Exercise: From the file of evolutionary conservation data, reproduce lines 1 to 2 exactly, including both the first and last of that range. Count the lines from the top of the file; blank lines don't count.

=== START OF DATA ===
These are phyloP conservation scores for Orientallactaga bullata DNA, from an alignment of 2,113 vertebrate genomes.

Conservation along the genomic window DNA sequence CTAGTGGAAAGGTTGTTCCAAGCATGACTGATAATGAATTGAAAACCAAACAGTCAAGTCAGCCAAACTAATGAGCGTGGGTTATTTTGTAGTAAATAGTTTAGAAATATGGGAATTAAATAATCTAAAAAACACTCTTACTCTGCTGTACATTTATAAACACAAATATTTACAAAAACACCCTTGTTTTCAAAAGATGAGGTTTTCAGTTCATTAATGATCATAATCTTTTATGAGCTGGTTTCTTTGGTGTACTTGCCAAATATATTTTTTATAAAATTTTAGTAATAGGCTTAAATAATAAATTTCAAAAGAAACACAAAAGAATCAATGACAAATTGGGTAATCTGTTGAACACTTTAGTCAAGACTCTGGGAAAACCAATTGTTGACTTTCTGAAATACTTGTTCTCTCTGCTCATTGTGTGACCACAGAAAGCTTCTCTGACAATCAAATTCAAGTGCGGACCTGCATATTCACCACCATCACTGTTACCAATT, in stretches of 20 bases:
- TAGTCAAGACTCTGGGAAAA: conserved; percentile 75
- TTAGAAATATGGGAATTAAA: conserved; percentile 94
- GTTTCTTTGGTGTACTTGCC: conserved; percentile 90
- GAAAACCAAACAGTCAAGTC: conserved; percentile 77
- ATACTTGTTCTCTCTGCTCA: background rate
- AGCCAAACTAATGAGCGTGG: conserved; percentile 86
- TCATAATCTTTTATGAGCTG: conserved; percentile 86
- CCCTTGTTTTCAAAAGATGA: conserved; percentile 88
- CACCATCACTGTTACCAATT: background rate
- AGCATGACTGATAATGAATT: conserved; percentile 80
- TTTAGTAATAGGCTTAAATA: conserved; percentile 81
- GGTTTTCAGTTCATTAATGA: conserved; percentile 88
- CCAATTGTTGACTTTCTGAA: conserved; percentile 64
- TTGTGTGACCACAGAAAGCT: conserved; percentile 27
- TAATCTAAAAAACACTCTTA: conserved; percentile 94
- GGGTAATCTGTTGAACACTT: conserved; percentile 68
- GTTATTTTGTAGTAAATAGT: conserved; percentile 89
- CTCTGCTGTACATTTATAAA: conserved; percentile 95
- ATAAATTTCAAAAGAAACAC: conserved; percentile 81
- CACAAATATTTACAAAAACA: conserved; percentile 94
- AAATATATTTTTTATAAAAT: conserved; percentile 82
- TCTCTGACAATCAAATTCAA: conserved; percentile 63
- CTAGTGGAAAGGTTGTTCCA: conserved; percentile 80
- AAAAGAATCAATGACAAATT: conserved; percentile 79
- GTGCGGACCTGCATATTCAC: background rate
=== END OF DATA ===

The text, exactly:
These are phyloP conservation scores for Orientallactaga bullata DNA, from an alignment of 2,113 vertebrate genomes.

Conservation along the genomic window DNA sequence CTAGTGGAAAGGTTGTTCCAAGCATGACTGATAATGAATTGAAAACCAAACAGTCAAGTCAGCCAAACTAATGAGCGTGGGTTATTTTGTAGTAAATAGTTTAGAAATATGGGAATTAAATAATCTAAAAAACACTCTTACTCTGCTGTACATTTATAAACACAAATATTTACAAAAACACCCTTGTTTTCAAAAGATGAGGTTTTCAGTTCATTAATGATCATAATCTTTTATGAGCTGGTTTCTTTGGTGTACTTGCCAAATATATTTTTTATAAAATTTTAGTAATAGGCTTAAATAATAAATTTCAAAAGAAACACAAAAGAATCAATGACAAATTGGGTAATCTGTTGAACACTTTAGTCAAGACTCTGGGAAAACCAATTGTTGACTTTCTGAAATACTTGTTCTCTCTGCTCATTGTGTGACCACAGAAAGCTTCTCTGACAATCAAATTCAAGTGCGGACCTGCATATTCACCACCATCACTGTTACCAATT, in stretches of 20 bases: